In addition, just as we adapted our training for educator reviewers, we redesigned our sessions with districts to ensure our services could be effective remotely. In states such as New Mexico, New Jersey, Mississippi, and Rhode Island, we worked with groups both small and large to support smart selection practices.
We’ll be the first to say that having to quickly transition our in-person work to an online format wasn’t easy. Sometimes we stumbled. Quite often, we had to adjust in real time. However, what mattered most is that educators continued to have seamless access to high-quality independent information to make the best choices for their communities.
EdReports’ Guide, Selecting for Quality: 6 Key Adoption Steps
ALL TIME FROM
48 states including DC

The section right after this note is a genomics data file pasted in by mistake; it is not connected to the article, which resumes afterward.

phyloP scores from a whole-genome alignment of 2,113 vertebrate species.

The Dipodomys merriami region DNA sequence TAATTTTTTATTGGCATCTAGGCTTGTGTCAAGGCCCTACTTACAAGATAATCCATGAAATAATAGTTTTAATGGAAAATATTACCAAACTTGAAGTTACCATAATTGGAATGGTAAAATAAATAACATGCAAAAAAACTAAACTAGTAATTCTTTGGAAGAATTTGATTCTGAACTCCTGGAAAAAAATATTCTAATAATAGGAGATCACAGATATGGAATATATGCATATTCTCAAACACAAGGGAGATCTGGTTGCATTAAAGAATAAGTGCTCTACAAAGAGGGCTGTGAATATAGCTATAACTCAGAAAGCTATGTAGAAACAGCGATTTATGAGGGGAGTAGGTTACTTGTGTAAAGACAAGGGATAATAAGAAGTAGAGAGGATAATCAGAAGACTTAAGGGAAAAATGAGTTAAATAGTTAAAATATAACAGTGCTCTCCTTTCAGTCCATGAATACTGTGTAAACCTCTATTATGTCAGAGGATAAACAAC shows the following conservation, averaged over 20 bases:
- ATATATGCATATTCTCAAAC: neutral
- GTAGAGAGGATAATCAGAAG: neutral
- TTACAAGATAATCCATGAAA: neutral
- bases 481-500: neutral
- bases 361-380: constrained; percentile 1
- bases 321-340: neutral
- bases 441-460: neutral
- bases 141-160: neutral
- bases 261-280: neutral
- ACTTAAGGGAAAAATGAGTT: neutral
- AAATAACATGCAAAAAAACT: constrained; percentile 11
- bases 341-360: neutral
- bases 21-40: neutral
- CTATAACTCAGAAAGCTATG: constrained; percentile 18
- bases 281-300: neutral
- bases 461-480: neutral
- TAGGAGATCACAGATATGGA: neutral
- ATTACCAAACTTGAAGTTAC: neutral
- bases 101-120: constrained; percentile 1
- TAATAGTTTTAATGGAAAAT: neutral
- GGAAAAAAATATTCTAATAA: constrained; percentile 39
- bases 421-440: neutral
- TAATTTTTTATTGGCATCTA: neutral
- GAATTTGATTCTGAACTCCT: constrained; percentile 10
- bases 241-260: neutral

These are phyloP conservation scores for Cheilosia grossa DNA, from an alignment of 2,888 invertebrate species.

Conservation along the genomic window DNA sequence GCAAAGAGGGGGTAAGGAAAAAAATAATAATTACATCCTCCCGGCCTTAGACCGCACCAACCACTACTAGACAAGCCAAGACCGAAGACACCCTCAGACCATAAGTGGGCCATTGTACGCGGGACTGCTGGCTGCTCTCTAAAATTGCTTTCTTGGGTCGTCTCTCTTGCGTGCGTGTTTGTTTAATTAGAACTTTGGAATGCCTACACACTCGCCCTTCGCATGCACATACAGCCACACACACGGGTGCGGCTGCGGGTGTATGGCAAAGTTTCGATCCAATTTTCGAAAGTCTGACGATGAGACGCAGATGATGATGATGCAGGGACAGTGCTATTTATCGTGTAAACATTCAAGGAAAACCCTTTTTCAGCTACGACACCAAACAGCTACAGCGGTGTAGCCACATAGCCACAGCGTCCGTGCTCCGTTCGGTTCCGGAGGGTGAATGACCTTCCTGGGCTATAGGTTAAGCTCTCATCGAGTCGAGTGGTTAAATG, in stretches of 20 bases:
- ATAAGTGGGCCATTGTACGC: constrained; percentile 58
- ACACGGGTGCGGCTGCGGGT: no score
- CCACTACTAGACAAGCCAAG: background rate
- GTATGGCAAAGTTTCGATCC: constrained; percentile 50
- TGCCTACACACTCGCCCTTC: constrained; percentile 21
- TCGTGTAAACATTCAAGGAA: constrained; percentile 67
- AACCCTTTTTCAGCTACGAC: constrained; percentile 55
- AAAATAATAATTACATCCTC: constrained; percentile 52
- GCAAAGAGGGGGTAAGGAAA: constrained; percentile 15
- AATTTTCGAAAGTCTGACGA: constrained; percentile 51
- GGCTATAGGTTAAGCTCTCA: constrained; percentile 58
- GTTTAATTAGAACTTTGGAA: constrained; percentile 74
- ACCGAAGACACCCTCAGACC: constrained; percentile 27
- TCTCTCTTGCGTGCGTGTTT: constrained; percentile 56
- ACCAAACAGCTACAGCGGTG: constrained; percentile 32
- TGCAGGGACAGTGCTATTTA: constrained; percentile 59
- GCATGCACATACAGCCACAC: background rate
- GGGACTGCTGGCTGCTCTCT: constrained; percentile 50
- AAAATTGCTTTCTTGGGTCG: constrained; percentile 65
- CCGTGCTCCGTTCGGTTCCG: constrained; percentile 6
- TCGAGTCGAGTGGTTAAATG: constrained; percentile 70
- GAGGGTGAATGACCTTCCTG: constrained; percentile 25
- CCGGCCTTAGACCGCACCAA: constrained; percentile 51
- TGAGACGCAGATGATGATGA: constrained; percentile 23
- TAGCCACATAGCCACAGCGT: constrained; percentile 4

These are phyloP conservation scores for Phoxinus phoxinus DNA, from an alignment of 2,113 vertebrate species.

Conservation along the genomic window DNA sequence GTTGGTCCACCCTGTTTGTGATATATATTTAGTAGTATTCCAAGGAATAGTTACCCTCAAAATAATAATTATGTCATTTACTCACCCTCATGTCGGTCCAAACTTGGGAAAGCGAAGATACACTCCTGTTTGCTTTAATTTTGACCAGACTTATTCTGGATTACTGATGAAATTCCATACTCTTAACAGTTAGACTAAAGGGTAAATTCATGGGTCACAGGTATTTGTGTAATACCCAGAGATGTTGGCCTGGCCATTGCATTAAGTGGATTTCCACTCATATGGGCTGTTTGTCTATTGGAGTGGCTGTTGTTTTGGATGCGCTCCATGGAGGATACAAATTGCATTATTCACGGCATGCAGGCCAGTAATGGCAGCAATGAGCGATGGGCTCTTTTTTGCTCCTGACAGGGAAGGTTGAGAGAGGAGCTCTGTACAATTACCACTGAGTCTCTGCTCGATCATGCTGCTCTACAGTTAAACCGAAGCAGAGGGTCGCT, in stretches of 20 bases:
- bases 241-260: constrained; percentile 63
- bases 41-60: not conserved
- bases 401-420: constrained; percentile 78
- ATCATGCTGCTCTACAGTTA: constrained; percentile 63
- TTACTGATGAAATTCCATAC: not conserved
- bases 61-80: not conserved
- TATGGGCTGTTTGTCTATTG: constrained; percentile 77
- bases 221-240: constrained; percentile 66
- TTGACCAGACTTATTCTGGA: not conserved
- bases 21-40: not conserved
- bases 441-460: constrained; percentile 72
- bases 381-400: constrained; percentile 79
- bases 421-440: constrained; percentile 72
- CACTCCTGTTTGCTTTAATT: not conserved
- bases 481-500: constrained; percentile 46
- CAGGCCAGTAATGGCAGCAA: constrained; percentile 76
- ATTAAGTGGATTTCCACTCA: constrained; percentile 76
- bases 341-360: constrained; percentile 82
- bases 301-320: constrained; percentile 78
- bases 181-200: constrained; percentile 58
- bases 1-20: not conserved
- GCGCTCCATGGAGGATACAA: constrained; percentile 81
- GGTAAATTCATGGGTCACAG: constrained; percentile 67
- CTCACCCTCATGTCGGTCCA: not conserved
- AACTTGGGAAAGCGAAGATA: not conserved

all time from
Photo courtesy of Baltimore City Public Schools
At this place in time with all the challenges in education, curriculum is the lever to make sure we’re addressing equity. It’s about equitable access to high-level learning”
Of the English language arts materials EdReports has reviewed:
16% DOES NOT MEET EXPECTATIONS
32% PARTIALLY MEETS EXPECTATIONS
52% MEETS EXPECTATIONS
Of the math materials EdReports has reviewed:
32% DOES NOT MEET EXPECTATIONS
27% PARTIALLY MEETS EXPECTATIONS
41% MEETS EXPECTATIONS
While 52% of ELA materials meet expectations for alignment ...
... only 26% of ELA materials used by teachers in classrooms are aligned
More in line with availability 41% of math materials meet expectations for alignment ...
... and 40% of math materials used by teachers in classrooms are aligned
Weekly use of standards-aligned materials went up from 2019 to 2020—11 percentage points in ELA and 10 percentage points in math
And, weekly use of materials created by teachers went down—5% in ELA and 4% in math